EL SALVADOR: ‘Prospects for Central America are very, very bright’
Thomas Cromwell

Nizar Qabbani

Although the smallest Central American country in terms of size, El Salvador looms large in the minds of most Americans, especially those living in cities like Washington which have a large Salvadoran population.

El Salvador’s ambassador to Washington, Rene A. Leon, recently sat down with DiplomaticTraffic.com to discuss the close ties between his country and the United States. In his view, El Salvador and other Central American countries are poised for significant growth, based on progress in democratization in the region, the trade and investment opportunities afforded by CAFTA (the Central America Free Trade Agreement made with the United States and being implemented now), the improvement of infrastructure, including regional projects, and the financial support offered for these and other developments by the Millennium Challenge Corporation.

He also addressed some of the problems, such as El Salvador’s reputation for gang-related crime, and the lack of real understanding of his country in the United States.

Below are his comments on these and other issues.

The results of CAFTA
CAFTA has already been a great economic success. Not only for El Salvador but for all the Central American countries which have ratified the agreement. For El Salvador, the volume of trade between January and August 05 and 06 shows remarkable results. But the most amazing part is that the benefit is the greatest for countries that weren’t expected to benefit a lot. Some congressmen had reservations about the impact of CAFTA on competition. For example, Nicaragua has seen its exports grow by 29 percent. El Salvador has seen its exports grow in the same period by 15 percent.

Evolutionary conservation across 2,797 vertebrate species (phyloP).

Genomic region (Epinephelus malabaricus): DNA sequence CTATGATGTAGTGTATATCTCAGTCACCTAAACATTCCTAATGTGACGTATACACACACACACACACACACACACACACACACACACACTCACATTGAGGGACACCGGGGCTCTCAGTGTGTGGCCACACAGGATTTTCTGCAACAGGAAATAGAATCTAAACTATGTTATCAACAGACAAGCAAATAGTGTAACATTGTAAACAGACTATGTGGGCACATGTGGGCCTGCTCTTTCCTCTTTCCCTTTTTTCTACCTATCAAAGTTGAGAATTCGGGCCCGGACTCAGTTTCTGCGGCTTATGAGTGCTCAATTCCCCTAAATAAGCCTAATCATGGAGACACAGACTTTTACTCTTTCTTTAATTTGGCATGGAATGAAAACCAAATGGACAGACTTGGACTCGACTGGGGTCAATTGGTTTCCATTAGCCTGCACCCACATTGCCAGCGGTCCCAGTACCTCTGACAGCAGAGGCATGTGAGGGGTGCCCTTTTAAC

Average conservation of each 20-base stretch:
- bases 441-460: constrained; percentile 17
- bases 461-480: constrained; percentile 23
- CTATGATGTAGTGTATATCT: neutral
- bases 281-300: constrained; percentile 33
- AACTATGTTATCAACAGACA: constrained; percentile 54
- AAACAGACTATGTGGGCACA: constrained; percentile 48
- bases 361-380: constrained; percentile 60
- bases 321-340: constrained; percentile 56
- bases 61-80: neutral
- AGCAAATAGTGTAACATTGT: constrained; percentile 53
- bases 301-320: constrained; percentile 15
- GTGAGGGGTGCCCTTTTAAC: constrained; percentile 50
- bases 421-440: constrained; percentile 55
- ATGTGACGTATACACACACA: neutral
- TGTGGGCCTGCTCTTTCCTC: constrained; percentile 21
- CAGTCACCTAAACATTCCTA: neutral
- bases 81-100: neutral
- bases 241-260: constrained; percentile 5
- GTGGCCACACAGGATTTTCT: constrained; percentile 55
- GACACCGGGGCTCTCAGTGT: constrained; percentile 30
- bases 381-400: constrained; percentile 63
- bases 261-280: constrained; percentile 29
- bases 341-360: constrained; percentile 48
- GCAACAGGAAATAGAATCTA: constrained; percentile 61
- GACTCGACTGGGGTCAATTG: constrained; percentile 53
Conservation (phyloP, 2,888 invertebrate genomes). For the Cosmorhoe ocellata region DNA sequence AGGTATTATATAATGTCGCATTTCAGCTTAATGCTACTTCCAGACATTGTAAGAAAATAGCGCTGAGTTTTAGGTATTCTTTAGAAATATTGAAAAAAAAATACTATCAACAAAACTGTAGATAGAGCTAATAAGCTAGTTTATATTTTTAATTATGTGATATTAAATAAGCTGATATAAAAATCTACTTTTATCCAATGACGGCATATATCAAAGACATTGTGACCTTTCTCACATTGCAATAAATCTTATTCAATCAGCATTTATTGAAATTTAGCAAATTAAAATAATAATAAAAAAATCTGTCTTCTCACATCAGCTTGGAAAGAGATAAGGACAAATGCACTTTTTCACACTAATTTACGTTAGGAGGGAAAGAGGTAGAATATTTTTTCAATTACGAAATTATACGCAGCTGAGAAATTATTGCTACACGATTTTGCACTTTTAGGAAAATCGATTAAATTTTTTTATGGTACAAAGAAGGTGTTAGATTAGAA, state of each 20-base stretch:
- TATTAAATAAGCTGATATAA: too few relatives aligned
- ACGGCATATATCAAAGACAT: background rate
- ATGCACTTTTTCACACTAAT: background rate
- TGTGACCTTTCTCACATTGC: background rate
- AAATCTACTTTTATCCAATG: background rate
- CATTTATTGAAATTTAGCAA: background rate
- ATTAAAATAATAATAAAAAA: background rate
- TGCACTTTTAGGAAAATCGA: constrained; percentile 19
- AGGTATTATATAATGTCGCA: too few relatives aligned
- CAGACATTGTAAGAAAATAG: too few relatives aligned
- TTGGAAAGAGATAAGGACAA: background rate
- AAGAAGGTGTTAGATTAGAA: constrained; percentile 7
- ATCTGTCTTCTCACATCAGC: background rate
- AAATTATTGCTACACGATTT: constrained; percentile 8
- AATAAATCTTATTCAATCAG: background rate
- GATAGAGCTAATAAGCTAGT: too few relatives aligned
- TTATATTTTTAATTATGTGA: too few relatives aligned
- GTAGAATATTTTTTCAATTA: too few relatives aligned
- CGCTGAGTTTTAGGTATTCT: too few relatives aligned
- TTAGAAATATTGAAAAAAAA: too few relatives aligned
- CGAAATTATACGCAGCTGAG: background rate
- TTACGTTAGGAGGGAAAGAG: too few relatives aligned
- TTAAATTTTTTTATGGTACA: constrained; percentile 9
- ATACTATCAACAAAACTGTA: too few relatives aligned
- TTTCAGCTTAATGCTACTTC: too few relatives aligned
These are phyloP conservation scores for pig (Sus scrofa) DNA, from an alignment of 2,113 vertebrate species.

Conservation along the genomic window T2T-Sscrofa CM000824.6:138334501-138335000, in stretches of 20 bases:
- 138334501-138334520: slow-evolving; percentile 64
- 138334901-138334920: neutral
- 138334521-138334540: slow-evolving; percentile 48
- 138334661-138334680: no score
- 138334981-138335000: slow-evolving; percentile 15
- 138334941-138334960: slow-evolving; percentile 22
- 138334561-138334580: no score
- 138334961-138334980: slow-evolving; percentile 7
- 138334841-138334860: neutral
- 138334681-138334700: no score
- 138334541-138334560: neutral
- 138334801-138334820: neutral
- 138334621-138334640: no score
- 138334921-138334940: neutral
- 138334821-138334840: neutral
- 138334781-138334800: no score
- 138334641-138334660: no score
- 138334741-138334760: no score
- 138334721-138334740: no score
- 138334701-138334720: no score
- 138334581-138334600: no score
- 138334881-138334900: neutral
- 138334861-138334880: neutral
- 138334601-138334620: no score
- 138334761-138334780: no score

We attribute to CAFTA an increase of $250 million in foreign direct investment in the last 18 months. So CAFTA is a very important reality in terms of the boost provided to our exports, to our economic growth, to employment. I think this is only a beginning of an economic transformation that will occur in the Central American countries and the Dominican Republic [also a member of CAFTA] when the agreement shows its full potential. Some countries which are part of CAFTA have not ratified the agreement yet. So the results are only for countries that have ratified CAFTA and, in the case of El Salvador, for less than six months, and for other countries less than six months.

But the momentum is there. CAFTA is an important platform for development. Not only are our exports to the United States growing, but our capacity to buy from the United States is also growing, creating a healthy economic cycle for the Central American countries and the United States.

There were a lot of reservations among some congressmen about the impact of CAFTA in the agricultural sector. We have found out, in the case of El Salvador and the other Central American countries, that one of the sectors that has benefited the most is precisely the agricultural sector. There are two sectors that are driving development under CAFTA: textiles and apparel is one; agriculture and agro-industries is the other. It is exactly the results we expected when we were lobbying for the agreement to be passed.

Sectors that benefit